- Afrirent’s rejoinder refers News24 to the City of Johannesburg for its submission to the audit, says it was never asked for clarification but that it has been informed the News24 claims are being investigated by the City.
- It is impossible to make sense of the conflicting claims about an investigation. It is noteworthy that Afrirent argues only that it was asked for a submission to an audit, and says nothing about the finalisation of such an audit. At the same time, some of the evidence provided by News24 about the lack of investigation is not very strong. The fact that the Johannesburg Metropolitan Police Department (JMPD) says they will investigate in response to a media inquiry does not clearly indicate there was no investigation before. It does seem investigations are now being held, with the JMPD and the Special Investigating Unit probing the claims.
- It seems reasonable for Afrirent to be recorded as saying they were asked to submit material to an audit. Just as they did not have to prove other parts of their response, they should not have to prove the statement.
- The complaint does not refer to clause 1.9 of the Press Code, which requires signatories to supplement a report when “new information becomes available”, but it seems to me that this clause can be applied in this context. News24 should update the report.
- News24 is found to be in breach of 1.8 of the Press Code. In addition, Clause 1.9 is applicable, requiring an update of the report. Other elements of the complaint arising out of this question are dismissed.
Complaint 5: Kickbacks
- Afrirent complains that the reference to earlier reporting about alleged kickbacks to a company linked to EFF leader Julius Malema was not put to them, was untruthful, presented claims as fact and was unverified. In this respect, the article was in breach of Clauses 1.1, 1.3, 1.7 and 1.8 of the Press Code
- News24 argues the reference was to earlier reporting which fully captured the Afrirent response, and was not the main point if the article
- The Afrirent rejoinder says its full denial should have been republished.
- In referring to the earlier report, the article refers to “allegations”, so cannot be said to have stated suppositions as facts. The reference also mentions Afrirent’s denial briefly. In this context, the brief reference was adequate. Readers could have gone back to the earlier article for full details, including the company’s position.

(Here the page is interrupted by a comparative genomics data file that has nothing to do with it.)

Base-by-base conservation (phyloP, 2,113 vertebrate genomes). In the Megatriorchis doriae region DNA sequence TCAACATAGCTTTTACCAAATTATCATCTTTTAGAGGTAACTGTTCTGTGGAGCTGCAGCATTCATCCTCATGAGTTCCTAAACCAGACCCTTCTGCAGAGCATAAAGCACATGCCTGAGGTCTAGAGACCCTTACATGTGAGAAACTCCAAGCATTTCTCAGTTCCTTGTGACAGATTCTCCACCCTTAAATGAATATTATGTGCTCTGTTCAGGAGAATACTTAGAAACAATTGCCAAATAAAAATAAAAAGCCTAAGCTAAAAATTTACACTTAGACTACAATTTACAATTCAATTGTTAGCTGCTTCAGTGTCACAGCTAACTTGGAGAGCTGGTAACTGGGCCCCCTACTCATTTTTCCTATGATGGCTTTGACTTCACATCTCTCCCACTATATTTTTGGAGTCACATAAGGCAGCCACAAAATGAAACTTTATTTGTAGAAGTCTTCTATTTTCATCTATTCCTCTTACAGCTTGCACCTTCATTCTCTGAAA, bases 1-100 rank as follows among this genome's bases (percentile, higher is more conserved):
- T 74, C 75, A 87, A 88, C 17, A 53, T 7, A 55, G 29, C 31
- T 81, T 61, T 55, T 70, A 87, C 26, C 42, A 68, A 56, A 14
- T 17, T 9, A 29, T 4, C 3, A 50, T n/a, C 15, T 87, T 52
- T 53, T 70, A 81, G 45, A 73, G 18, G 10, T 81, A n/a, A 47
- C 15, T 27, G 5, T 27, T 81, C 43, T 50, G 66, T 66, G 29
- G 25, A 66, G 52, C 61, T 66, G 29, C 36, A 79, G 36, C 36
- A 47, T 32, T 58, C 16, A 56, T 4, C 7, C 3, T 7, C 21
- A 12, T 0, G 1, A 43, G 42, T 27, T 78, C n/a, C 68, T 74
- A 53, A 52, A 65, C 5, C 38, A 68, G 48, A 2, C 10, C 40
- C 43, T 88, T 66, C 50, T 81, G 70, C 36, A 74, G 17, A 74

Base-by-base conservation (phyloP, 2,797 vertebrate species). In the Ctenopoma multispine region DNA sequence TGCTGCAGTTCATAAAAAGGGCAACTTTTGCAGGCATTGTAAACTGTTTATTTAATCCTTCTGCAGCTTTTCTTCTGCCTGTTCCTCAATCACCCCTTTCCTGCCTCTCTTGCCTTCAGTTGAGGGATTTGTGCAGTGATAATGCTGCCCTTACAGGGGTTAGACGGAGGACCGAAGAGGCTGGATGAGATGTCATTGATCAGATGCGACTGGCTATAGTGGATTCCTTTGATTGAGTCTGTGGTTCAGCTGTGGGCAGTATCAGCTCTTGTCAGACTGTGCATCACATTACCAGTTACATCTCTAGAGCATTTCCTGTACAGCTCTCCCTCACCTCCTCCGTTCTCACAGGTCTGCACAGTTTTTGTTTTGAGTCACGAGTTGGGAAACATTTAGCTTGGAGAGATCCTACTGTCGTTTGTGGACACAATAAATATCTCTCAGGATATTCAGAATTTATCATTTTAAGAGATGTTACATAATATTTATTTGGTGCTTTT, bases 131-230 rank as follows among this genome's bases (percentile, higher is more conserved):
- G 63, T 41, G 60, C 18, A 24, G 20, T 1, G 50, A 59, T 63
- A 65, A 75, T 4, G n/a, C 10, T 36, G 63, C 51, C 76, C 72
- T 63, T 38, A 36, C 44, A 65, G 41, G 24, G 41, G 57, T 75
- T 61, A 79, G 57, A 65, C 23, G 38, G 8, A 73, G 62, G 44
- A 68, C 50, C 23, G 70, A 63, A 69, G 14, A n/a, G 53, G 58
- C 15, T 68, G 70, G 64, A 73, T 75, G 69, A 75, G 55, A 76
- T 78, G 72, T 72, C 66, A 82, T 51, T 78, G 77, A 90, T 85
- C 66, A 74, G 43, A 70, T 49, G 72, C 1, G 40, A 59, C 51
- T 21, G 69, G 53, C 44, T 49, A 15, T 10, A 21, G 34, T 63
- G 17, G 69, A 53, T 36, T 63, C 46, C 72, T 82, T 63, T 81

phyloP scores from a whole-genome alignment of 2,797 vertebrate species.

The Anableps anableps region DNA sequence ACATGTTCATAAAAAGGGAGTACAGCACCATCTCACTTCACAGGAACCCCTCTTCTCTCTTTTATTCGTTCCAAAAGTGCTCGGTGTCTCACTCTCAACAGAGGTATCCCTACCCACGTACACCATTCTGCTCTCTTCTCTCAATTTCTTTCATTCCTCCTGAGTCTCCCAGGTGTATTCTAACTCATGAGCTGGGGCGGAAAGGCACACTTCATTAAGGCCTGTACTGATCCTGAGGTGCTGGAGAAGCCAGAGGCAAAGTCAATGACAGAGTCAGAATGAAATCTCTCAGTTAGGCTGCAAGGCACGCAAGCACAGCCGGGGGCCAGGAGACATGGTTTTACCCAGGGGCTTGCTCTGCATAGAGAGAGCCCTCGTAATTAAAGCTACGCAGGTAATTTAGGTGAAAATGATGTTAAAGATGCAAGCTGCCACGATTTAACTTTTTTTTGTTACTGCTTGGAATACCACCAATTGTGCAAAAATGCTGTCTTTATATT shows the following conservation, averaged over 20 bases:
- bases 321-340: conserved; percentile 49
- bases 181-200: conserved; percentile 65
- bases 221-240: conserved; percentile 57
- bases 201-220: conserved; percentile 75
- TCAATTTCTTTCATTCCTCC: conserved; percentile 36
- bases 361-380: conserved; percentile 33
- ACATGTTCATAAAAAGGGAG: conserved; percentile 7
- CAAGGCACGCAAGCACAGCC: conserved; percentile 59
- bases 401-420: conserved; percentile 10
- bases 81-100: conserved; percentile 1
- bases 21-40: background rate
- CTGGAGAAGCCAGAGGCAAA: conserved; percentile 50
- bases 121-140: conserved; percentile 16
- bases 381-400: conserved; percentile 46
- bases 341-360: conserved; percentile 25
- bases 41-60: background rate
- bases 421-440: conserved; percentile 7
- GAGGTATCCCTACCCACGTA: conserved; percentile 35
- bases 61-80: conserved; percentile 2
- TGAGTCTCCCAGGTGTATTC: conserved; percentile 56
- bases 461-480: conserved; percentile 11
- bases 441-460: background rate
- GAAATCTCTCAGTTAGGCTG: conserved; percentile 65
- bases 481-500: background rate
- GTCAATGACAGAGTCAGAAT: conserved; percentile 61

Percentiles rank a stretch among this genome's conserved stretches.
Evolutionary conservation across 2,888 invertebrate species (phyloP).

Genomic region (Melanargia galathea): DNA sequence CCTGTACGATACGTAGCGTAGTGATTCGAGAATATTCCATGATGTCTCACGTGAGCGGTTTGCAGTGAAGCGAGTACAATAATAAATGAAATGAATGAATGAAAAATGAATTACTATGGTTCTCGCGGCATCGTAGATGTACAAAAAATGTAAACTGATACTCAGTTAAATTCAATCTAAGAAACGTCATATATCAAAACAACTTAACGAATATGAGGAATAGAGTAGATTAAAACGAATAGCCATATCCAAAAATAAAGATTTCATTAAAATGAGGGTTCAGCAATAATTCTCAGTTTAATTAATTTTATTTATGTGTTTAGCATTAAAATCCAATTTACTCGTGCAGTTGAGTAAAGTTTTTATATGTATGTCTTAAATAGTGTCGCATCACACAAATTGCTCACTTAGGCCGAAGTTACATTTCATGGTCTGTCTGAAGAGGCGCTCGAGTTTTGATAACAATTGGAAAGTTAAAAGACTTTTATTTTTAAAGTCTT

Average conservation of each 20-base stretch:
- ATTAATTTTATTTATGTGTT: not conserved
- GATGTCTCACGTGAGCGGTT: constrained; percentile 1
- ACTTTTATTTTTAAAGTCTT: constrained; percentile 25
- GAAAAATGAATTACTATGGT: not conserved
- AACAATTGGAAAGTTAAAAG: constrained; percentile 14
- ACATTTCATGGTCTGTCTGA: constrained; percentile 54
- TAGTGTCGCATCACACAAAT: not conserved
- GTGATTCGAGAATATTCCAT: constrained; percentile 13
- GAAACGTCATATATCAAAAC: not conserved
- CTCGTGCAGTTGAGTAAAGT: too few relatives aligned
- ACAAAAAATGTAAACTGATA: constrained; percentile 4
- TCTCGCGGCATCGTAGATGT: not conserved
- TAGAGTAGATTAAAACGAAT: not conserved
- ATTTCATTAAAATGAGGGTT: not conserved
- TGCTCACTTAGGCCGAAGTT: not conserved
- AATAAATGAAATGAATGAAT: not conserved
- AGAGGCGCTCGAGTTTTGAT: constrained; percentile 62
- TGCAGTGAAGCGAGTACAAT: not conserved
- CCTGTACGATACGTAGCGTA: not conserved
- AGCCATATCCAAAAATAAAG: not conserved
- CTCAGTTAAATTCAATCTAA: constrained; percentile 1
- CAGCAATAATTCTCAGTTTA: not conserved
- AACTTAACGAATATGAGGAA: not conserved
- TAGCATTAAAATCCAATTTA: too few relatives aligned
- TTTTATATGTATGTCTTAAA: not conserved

- This part of the complaint is dismissed.
Complaint 6: Luxury vehicles for private use
- Afrirent argues that it was not asked about claims around the private use of officially supplied vehicles and that some of the language used was exaggerated. Also, Afrirent again argues that ignoring Avis amounts to bias. Accordingly, the statements breach clauses 1.7 and 1.8 of the Press Code, says the complaint.
- News24 argues that the claims implicated city officials, not Afrirent, and that they did not therefore need to ask the company for response. The use of terms like “blighted” was justified by the details in the claims.
- The Afrirent rejoinder is that the article as a whole is critical of Afrirent, and that readers would believe the company was involved in the practice.
- The article as a whole levels accusations against both city officials and Afrirent. The weight of the claims against Afrirent is that the company overcharged, while the weight of claims against city officials is that they allowed the practice and misused vehicles for private use. There is a right of reply to the specific allegations levelled against each, but it is not clear readers would assume the company was involved in private misuse of vehicles.
- This part of the complaint is dismissed.
Complaint 7: Earlier anomalies
- Afrirent complains that the reference to irregularities identified earlier by the National Treasury were published as facts, and argues they should have been identified as claims. Also, again, the point was not put to them, and so the article is in breach of clauses 1.3, 1.7 and 1.8 of the Press Code.
- News24 argues the letter from Treasury that raised issues with the contract was widely reported and cannot be doubted. The claims are directed at city officials, not Afrirent, and so no response was required from the company. Questions were posed to the city and to JMPD, News24 says.
- The Afrirent rejoinder says that details of the Treasury letter were not given, and reiterates the point that the company should have been asked to comment.
- The article refers to concerns that were raised by National Treasury about the procurement process some two years ago, centring on the procurement process: escalation of costs, the drafting of tender specifications, and irregularities in the contracting process. Though the contract is with Afrirent, the party that needs to answer the concerns is the City of Johannesburg, and they were given an opportunity to respond. I do not feel Afrirent had to answer to these claims.